Thousands of people have been forced to flee the Sudanese region of West Dafur amid fears of ethnic cleansing, a medical charity says.
Witnesses have accused the paramilitary group Rapid Support Forces (RSF) of targeting and killing non-Arabs, with reports of hundreds of deaths.
This comes after the RSF captured the Sudanese army headquarters in West Darfur capital of El Geneina.
The RSF says it is not involved in what it describes as a “tribal conflict”.
It has been battling the army for control of the country since April.
Medecins Sans Frontieres (MSF) says that most of the 7,000 people who have crossed into Chad in the past three days are women and children who are fleeing with nothing.
Hatim Ali, a local human rights monitor, said he had fled to Chad after the RSF and allied militias arrived on horses, camels and motorbikes and besieged Erdamta, just across a river from El Geneina.
He said they “killed so many men and raped a lot of women”, adding that hundreds of people may have been killed.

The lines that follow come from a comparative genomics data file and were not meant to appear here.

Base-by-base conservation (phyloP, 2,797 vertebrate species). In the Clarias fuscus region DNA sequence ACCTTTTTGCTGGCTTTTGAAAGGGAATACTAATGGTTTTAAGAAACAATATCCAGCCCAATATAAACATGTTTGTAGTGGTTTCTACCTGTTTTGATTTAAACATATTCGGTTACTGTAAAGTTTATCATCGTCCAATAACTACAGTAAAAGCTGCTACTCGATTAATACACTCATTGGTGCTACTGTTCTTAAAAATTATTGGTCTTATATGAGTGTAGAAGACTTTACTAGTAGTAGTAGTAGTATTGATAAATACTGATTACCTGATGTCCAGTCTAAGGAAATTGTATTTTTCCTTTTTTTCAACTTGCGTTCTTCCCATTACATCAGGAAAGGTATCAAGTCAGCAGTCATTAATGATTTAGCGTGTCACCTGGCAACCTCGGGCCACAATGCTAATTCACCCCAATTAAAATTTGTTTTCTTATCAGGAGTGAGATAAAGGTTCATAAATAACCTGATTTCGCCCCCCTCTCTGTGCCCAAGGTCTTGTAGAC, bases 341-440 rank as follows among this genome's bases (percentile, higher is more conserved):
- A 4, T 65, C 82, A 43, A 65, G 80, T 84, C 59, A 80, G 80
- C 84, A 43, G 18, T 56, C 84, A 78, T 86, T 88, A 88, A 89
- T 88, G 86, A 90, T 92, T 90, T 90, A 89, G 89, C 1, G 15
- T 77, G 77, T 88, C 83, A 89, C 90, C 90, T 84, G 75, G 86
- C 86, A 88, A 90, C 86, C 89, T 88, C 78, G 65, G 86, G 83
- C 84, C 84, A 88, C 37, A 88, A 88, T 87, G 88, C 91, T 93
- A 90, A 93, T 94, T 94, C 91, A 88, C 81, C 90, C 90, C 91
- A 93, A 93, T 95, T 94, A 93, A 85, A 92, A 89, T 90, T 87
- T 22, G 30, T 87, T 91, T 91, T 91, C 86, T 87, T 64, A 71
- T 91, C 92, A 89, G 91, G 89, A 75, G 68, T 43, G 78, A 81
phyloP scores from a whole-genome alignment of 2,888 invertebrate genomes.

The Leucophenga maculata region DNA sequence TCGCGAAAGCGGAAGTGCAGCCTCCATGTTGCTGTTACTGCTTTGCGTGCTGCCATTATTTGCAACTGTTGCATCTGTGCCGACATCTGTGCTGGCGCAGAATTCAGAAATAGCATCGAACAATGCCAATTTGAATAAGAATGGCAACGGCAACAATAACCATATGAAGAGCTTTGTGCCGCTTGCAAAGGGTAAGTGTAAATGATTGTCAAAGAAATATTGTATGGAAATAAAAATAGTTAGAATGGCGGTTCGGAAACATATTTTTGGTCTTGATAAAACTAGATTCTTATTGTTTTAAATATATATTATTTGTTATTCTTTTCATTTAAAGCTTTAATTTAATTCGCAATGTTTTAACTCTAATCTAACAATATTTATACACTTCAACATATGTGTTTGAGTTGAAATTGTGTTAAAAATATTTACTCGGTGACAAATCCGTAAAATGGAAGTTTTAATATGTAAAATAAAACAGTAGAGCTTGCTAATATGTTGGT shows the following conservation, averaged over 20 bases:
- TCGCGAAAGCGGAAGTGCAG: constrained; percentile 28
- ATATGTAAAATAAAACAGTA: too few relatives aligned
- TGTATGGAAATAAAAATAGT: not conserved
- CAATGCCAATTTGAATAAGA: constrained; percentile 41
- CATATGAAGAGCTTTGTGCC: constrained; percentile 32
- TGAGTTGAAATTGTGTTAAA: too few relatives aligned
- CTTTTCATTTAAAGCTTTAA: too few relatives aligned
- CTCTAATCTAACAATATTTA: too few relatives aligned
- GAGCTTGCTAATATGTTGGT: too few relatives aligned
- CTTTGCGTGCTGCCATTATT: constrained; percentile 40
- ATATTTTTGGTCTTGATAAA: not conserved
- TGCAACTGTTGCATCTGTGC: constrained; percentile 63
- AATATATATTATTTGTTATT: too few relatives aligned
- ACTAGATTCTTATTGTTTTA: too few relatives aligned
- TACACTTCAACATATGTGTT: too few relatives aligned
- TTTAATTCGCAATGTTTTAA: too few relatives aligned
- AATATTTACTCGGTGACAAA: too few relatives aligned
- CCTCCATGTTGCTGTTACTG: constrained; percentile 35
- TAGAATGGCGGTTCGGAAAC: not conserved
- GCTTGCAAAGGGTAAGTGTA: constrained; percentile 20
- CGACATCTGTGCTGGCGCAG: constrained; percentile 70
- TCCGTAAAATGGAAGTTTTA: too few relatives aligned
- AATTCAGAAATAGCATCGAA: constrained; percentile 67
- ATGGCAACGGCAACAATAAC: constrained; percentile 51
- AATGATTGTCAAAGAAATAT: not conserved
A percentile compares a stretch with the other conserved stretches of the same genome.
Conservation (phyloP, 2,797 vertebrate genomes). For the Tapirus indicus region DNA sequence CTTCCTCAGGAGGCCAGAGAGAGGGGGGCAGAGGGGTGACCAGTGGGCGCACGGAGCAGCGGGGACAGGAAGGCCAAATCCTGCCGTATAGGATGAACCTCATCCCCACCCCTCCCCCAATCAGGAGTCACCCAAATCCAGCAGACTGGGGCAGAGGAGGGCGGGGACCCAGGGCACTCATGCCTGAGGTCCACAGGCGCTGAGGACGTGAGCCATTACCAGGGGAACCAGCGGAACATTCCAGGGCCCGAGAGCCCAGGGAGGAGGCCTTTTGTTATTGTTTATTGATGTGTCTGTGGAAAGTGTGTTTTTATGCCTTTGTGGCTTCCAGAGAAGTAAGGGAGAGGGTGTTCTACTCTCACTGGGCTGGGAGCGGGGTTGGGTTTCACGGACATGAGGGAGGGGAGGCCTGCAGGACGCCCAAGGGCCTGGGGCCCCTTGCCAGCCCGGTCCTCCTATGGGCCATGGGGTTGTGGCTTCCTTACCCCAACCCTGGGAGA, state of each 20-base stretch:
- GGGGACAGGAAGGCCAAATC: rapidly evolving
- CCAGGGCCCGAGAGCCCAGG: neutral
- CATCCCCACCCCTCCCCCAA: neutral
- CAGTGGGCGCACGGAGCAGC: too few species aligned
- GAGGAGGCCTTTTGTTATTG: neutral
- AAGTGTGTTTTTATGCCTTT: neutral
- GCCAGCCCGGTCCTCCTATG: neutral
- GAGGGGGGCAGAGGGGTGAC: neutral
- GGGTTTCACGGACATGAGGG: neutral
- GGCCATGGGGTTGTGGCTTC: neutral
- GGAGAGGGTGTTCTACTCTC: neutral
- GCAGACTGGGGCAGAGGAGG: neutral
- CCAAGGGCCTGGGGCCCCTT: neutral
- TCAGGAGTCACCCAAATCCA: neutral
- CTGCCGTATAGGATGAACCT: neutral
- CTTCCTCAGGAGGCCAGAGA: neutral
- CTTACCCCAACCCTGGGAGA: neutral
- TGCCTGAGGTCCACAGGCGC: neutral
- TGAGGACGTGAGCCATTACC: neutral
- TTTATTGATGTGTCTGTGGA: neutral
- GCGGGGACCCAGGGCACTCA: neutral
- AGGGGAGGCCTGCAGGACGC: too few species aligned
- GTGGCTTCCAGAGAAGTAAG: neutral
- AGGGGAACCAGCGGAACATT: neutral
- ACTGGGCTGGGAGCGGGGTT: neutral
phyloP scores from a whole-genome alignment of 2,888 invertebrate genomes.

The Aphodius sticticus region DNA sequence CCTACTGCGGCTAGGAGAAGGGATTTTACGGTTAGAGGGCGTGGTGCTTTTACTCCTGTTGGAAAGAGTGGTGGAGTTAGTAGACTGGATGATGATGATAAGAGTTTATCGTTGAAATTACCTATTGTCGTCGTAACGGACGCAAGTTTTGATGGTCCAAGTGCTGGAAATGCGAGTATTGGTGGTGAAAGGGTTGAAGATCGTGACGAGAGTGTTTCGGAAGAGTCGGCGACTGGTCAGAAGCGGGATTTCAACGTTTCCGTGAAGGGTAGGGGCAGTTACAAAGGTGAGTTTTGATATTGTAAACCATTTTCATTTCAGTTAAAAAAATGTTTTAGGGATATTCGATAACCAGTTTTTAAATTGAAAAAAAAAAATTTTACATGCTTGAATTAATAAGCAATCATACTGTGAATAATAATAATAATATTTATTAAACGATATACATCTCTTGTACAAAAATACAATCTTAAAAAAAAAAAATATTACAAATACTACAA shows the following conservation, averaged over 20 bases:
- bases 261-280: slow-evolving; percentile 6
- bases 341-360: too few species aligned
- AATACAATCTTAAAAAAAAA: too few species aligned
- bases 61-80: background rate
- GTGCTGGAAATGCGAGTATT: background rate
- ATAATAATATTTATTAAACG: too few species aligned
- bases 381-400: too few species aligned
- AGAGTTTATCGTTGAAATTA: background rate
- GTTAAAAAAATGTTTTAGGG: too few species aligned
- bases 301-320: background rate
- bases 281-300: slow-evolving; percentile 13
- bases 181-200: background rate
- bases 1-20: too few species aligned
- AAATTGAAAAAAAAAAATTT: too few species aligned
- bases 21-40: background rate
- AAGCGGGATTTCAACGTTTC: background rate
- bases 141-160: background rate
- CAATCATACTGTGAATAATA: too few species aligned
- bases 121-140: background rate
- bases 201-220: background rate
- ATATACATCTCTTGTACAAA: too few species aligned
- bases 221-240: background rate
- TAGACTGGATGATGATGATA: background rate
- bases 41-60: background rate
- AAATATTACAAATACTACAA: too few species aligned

Since the capture of El Geneina, the RSF and allied Arab militias have been accused of murdering ethnic Masalit people, looting homes and raping women.
The RSF and Arab militia even reportedly attacked a camp for internally displaced people in Erdamta, where some 800 people are said to have been killed.
A man who fled the camp with his family before the attack told the BBC: “I’m still alive, but I lost a lot”.
Alaa Babikr, a resident of El Geneina, told the BBC that civilians had no way to escape the fighting.
While many people have fled to Chad, thousands remain trapped in Sudan as Arab militias demand huge sums of money to cross the border, an aid worker told BBC.
Pierre Honnorat, the head of the World Food Programme (WFP) in Chad, told the BBC the key challenge was feeding the thousands of refugees.
“We need support, and we need it now. We do need to secure a meal a day to them all. They have nothing,” he said.
The RSF originated in Darfur and has been accused of atrocities against non-Arabic groups in the region during this year’s conflict.
The paramilitary group has been gaining more territory in Darfur since the beginning of this month, taking control of four of the region’s five states.
Peace talks in Saudi Arabia have been unfruitful as efforts to secure a ceasefire have failed, according to Reuters.
The UN refugee agency says “an unimaginable” humanitarian crisis is unfolding in Sudan.
Nearly six million people have been forced from their homes since the war began.